“Gutter Rainbows,” the newest release by Brooklyn-based MC Talib Kweli, once again has the artist catering to his already established and dedicated fan base. With an album consisting of familiar subject matter and Kweli’s constant social awareness, “Gutter Rainbows” continues to utilize the same formula that the artist has relied upon during his entire sixteen-year career.
Throughout “Gutter Rainbows,” Kweli lets the listener know that the new breed of disposable commercial hip-hop artists simply cannot compare to him in both style and lyrical substance. It’s a claim that surely has the evidence to support it: in 1998 Kweli and fellow rapper Mos Def released “Mos Def & Talib Kweli are Black Star” to nearly universal critical praise, establishing both artists’ solo careers and propelling the conscious hip-hop genre into a constant presence within the world of hip-hop.
The “Black Star” album was revolutionary at the time of its release. It served as a perfect counterbalance to the top commercial hip-hop artists of that year, such as Master P and DMX; those artists were concerned more with overbearing chauvinism and declarations of wealth in their music than engaging in any sort of dialogue between themselves and the audience.
The dialogue established 13 years ago between Kweli and his audience has consisted of the same message of perseverance with every release, but the question has to be asked: Is anyone listening? It’s not clear if his constant, sometimes arrogant, message on tracks like “Gutter Flowers” standout “Palookas” mean anything to the overall rap and hip-hop audience: “We bring the drums to the battle ’cause we bang the loudest/You don’t know a thing about it, if you mention King or Malcolm bet you that Kweli the outcome.”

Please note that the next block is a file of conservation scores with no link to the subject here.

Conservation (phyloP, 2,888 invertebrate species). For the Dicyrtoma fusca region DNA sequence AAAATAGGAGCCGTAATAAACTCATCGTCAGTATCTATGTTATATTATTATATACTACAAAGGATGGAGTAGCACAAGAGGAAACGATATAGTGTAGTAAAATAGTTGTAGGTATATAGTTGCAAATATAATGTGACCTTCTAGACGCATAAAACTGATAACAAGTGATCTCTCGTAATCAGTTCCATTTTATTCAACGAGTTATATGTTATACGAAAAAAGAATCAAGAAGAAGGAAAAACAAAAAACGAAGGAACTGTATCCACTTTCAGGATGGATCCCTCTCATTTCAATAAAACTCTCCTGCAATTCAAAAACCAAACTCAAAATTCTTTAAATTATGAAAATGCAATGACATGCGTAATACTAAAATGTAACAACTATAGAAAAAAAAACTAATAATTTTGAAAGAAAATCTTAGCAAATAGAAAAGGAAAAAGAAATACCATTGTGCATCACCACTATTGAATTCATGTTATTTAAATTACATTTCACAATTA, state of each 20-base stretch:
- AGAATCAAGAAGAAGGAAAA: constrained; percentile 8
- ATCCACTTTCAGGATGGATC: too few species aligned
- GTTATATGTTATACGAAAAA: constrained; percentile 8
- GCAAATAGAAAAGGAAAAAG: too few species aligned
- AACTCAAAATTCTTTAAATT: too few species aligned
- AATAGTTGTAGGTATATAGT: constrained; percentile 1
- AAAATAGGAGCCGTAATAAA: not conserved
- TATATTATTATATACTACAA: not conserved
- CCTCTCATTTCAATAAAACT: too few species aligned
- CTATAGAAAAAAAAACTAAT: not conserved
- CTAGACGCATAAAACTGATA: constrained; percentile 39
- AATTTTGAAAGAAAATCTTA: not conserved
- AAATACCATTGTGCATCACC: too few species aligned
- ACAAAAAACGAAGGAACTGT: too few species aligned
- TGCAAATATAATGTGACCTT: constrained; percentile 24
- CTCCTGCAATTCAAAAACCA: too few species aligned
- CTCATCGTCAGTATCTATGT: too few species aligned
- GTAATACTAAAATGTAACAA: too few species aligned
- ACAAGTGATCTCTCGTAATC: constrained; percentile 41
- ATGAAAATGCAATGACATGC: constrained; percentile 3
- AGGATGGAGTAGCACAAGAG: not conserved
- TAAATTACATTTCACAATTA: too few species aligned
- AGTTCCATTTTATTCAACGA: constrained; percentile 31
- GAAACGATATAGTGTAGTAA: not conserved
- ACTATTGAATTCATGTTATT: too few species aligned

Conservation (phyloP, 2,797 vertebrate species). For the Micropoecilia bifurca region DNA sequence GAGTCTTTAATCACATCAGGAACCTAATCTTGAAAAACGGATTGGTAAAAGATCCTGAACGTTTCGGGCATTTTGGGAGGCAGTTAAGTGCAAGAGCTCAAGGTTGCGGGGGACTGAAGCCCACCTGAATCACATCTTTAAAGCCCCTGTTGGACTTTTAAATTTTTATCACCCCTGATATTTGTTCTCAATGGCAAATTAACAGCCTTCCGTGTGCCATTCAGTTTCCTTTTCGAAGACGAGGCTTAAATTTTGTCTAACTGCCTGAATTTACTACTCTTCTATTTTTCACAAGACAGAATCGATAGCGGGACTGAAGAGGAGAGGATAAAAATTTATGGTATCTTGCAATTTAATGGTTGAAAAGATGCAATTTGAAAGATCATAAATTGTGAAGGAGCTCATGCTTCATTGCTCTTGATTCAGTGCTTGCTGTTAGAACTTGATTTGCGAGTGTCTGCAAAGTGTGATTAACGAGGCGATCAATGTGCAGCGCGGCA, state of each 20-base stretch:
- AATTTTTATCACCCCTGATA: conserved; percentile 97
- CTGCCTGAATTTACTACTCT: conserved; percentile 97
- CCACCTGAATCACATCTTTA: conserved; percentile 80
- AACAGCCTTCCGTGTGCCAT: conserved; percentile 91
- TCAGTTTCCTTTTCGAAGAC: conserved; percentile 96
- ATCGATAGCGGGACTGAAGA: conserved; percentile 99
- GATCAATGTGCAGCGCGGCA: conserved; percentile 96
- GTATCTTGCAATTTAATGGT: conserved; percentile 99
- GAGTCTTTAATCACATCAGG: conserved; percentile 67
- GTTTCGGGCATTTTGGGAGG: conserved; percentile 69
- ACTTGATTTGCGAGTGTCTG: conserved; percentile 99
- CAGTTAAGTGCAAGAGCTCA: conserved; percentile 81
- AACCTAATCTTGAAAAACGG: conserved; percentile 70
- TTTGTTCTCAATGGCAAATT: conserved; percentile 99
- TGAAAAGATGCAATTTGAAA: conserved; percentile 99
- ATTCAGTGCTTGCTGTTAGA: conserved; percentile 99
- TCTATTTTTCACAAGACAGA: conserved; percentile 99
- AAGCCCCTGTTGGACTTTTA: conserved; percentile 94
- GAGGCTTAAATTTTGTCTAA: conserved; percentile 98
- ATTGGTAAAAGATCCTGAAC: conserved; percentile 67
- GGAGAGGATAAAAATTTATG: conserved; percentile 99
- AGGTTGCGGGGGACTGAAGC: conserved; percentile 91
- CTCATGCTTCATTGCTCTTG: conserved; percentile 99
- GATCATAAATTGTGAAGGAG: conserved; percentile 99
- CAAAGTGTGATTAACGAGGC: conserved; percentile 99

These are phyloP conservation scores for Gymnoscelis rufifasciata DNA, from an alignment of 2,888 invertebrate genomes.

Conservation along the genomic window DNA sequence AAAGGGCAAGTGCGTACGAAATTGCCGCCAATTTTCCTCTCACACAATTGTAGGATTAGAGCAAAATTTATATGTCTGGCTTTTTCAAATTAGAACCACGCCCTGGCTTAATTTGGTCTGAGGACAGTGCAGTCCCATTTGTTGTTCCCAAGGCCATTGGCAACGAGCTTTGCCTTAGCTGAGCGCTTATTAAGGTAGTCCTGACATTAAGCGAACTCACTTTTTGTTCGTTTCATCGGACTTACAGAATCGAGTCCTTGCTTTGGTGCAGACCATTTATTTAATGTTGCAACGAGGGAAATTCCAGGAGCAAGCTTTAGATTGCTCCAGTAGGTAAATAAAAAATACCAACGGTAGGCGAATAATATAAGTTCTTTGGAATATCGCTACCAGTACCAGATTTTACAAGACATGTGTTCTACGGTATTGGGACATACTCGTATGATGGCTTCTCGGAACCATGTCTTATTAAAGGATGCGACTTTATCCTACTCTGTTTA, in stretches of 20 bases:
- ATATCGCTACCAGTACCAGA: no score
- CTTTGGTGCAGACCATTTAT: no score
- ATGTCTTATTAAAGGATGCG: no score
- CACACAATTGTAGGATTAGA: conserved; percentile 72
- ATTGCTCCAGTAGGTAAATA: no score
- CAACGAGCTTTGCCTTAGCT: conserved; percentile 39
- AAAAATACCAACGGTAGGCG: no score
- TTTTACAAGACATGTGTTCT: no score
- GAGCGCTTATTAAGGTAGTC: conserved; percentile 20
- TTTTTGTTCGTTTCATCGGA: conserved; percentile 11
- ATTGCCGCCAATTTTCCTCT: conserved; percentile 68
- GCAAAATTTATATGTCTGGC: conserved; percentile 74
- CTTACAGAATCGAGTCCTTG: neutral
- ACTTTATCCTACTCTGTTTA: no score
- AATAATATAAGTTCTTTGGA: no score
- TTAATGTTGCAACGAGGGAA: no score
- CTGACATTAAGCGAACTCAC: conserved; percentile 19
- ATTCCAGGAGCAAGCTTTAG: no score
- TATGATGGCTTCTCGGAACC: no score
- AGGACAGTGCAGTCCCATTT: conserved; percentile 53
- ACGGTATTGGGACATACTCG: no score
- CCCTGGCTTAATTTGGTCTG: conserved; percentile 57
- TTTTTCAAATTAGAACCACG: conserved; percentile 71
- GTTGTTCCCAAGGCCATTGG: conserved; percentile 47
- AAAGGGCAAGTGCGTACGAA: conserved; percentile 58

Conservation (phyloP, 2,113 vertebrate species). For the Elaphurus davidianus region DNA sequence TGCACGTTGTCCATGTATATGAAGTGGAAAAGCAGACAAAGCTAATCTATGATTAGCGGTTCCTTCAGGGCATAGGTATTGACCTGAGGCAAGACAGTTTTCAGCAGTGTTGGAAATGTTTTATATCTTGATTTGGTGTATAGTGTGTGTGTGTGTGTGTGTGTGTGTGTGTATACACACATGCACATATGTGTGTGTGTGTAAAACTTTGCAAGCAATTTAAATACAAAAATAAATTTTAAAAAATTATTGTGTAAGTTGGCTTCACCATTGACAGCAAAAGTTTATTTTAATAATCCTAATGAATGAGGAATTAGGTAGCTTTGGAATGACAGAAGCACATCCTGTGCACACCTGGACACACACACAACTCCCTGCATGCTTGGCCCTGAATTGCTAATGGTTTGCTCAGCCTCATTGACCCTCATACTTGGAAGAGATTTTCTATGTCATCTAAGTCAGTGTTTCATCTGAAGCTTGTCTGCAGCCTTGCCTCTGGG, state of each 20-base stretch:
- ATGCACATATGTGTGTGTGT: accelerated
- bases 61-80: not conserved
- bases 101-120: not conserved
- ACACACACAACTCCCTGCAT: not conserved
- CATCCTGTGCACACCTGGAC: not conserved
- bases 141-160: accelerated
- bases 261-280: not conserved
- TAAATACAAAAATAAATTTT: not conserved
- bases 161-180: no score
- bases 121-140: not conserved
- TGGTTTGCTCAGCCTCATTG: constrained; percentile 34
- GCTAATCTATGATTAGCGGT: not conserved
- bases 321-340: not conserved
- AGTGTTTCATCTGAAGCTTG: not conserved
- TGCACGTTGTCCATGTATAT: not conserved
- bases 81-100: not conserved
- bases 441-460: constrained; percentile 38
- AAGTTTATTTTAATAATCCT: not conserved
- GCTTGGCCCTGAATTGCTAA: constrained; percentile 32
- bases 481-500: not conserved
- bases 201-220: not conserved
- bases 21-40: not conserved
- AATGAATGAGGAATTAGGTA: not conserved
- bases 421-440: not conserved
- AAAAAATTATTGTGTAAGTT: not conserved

It’s a powerfully visual message, evoking a wide range of emotions, but it’s also a message that has been present in nearly every album the artist has released.
Clearly, Kweli is a talented and intelligent wordsmith who deserves accolades for his constant ability to provide an alternative for listeners weary of the excesses of mainstream hip-hop. But sixteen years is a long time for any career. The lack of creative evolution in his work, aside from the more commercially oriented 2007 release “Eardrum,” is disheartening to hear from someone as passionate about his message as Kweli. An evolution has to happen for Kweli’s work to reach a new level of relevancy, but it simply isn’t happening in “Gutter Flowers.”